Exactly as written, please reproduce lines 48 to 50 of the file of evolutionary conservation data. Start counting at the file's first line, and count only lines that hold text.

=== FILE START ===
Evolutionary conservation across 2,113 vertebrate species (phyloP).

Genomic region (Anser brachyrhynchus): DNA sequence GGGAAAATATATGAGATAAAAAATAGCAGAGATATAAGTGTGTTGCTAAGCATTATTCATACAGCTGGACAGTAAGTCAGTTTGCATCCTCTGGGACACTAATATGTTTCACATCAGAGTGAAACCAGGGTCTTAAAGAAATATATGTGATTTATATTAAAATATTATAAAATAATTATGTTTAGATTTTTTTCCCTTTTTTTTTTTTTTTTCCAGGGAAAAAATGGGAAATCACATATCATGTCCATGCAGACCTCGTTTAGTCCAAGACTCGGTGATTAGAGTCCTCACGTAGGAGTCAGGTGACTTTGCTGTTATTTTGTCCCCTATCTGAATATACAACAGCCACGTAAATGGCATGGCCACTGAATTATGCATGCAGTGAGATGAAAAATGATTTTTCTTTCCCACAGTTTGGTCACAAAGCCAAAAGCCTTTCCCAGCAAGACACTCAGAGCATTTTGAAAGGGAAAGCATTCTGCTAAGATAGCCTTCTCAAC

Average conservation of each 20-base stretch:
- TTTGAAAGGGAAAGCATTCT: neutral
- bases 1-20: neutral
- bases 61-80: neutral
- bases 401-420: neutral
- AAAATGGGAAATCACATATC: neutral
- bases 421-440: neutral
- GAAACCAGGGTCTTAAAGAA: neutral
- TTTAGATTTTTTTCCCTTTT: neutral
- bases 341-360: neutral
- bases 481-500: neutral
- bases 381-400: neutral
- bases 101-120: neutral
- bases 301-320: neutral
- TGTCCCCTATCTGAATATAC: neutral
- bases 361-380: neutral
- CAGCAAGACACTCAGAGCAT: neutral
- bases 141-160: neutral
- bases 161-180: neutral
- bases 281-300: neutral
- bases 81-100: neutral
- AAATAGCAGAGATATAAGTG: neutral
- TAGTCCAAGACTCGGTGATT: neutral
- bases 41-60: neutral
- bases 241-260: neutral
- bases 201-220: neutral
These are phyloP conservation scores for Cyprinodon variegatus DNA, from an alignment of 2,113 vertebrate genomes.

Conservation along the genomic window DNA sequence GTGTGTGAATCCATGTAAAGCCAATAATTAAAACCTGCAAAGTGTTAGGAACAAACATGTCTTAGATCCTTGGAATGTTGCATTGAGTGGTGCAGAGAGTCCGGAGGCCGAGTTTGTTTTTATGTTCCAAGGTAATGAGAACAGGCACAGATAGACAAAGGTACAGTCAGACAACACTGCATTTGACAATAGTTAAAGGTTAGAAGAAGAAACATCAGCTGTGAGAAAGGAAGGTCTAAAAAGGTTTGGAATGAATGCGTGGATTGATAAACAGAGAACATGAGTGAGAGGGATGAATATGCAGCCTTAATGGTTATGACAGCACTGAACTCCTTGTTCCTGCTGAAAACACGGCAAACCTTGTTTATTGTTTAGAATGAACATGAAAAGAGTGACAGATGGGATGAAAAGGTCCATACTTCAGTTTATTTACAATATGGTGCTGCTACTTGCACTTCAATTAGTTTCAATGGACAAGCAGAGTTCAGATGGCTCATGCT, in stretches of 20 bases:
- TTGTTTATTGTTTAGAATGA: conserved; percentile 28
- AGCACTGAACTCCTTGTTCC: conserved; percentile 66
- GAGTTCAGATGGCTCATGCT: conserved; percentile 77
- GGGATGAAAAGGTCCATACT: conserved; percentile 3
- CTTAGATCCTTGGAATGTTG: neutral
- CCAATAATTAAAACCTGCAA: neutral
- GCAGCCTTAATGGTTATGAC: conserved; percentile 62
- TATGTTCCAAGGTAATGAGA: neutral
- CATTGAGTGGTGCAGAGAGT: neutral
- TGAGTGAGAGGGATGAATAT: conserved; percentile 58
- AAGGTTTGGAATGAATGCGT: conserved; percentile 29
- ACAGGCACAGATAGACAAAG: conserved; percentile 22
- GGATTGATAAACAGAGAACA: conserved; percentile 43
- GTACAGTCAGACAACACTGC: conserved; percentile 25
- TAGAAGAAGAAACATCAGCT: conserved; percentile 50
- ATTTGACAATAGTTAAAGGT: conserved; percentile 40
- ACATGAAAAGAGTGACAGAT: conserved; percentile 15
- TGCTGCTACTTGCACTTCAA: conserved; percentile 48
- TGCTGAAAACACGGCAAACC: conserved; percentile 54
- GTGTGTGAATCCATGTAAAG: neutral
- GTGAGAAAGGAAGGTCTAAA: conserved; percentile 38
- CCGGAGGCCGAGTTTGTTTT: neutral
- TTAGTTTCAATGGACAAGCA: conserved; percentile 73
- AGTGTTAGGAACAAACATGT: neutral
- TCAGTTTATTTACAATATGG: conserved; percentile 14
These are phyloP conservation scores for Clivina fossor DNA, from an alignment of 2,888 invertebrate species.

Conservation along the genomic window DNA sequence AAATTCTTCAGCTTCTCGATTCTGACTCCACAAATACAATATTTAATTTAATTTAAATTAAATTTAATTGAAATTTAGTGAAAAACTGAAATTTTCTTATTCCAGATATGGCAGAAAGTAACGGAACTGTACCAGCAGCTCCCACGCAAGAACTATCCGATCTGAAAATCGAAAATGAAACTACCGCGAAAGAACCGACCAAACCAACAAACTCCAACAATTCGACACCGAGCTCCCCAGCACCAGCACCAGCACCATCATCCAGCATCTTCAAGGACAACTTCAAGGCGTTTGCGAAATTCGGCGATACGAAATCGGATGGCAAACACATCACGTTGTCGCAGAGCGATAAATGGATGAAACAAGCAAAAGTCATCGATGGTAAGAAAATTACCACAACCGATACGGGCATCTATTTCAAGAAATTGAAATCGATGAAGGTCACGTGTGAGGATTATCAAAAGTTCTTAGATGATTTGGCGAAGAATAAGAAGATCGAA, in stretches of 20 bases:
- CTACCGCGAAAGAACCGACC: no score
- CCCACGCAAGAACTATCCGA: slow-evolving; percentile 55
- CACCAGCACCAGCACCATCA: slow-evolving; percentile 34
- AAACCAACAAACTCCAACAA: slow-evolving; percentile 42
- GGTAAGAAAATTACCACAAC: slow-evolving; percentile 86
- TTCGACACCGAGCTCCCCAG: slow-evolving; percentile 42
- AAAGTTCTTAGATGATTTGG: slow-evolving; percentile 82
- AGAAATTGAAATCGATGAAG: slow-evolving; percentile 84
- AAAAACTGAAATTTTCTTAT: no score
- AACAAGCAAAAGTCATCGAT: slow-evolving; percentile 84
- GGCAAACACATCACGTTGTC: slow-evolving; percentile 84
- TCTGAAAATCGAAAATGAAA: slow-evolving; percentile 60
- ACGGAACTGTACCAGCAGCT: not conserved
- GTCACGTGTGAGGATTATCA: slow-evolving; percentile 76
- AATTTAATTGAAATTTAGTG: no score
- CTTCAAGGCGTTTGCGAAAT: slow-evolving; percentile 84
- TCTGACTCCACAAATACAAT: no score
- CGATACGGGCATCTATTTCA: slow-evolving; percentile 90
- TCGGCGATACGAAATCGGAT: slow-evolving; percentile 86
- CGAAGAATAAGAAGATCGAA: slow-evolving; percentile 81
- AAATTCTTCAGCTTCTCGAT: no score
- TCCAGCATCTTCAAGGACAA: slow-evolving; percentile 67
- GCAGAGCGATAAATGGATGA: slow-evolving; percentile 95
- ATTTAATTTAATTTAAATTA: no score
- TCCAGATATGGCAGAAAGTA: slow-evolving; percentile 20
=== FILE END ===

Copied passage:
- TGCTGCTACTTGCACTTCAA: conserved; percentile 48
- TGCTGAAAACACGGCAAACC: conserved; percentile 54
- GTGTGTGAATCCATGTAAAG: neutral